The idea of spreading Channel 4 staff around the country is well meant, but the regions have their own ideas.
It probably sounded like a good idea at the time. Last year Channel 4, which is owned by the government but funded privately, decided to move its headquarters to Leeds, as well as opening "creative centres" in Bristol and Glasgow. According to its chief executive, Alex Mahon, the relocate out of London would mean the channel was "even more open to new talent and new voices from underserved areas" and would "better reflect the diversity of all of the UK".
The only trouble is, no one seems to have bothered to ask the staff. When the moment to pack up their desks and start house-hunting came, nine out of ten staff members decided to stay in London and look for new jobs instead. All its senior executives ducked the opportunity to lead by example and decided to stay put as well.
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Channel 4 has revenues of nearly £1bn, so it is a sizeable business, and it can probably survive that. But it is hard to believe the exodus won't have an impact on performance, and recruiting all the new people it needs could be very difficult in a city with no ready-made pool of talent in the broadcasting industry. It would be hard to think of a more catastrophic management decision in the last decade.
For years, the government has been trying to rebalance the British economy. But Channel 4 is making the same mistake as government planners to try and force people to move out to the regions. There are two problems with that. The first, as the station has just discovered, is that they just don't want to. Any firm making a move out of the capital risks losing not just its best people, but also the nebulous yet crucial network of contacts and suppliers that made it successful in the first place. The second is that the major cities are doing really well all by themselves, and they don't need a lot of reluctant London television "luvvies" suddenly turning up on their doorstep.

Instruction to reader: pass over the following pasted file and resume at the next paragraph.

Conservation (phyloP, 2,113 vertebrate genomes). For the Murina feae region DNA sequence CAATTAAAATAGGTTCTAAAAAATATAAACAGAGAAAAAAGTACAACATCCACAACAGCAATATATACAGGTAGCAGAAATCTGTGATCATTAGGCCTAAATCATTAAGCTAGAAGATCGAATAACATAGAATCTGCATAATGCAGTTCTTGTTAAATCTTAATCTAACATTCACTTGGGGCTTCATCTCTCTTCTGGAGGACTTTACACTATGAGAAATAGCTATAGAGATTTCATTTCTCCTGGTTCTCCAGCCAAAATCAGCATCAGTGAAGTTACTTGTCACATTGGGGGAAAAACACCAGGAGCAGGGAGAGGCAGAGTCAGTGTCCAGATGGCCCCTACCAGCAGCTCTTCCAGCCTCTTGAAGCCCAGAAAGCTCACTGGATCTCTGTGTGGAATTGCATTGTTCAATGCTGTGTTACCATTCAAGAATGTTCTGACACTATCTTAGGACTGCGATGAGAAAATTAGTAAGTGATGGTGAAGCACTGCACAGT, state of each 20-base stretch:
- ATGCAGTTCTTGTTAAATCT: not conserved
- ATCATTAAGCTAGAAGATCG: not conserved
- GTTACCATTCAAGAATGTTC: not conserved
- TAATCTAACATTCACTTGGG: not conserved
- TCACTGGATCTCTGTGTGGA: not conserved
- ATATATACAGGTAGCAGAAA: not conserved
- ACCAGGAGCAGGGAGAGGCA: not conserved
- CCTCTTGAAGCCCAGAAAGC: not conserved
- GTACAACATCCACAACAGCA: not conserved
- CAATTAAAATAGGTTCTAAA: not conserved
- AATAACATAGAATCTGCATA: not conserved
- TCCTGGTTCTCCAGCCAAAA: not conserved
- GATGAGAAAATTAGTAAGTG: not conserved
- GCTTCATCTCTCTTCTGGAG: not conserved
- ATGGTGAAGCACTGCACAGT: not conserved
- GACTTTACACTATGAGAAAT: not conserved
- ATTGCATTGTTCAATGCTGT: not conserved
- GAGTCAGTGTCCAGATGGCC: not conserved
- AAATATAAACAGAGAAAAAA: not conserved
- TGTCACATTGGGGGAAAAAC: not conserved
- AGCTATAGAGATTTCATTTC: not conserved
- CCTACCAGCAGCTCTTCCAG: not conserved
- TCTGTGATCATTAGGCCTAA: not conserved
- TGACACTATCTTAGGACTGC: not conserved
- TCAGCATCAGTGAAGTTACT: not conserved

According to a report last year by the Centre for Cities, the fastest-growing cities in the UK between 2002 and 2015, in terms of population and jobs growth, were Manchester, Leeds, Birmingham and Liverpool. London came in 20th place. Growth has been so sustained in some of the growing cities that the issue has been how to find enough space for people and businesses. Regional cities have been growing organically by creating new businesses, not by uprooting companies from London and plonking them down elsewhere. Manchester has been expanding in sport, leisure, travel, logistics and design. Bristol has been developing its own tech industry. Liverpool has developed in life sciences and education; Birmingham in financial services and manufacturing.
How to encourage more growth
The UK's regional cities have been doing really well in the last decade, restoring much of their former vibrancy and prosperity. The gap with London on wages and house prices is starting to close. There are plenty of ways that trend can be encouraged. What they don't need to do is import Londoners.
Matthew Lynn is a columnist for Bloomberg, and writes weekly commentary syndicated in papers such as the Daily Telegraph, Die Welt, the Sydney Morning Herald, the South China Morning Post and the Miami Herald. He is also an associate editor of Spectator Business, and a regular contributor to The Spectator. Before that, he worked for the business section of the Sunday Times for ten years.
He has written books on finance and financial topics, including Bust: Greece, The Euro and The Sovereign Debt Crisis and The Long Depression: The Slump of 2008 to 2031. Matthew is also the author of the Death Force series of military thrillers and the founder of Lume Books, an independent publisher.
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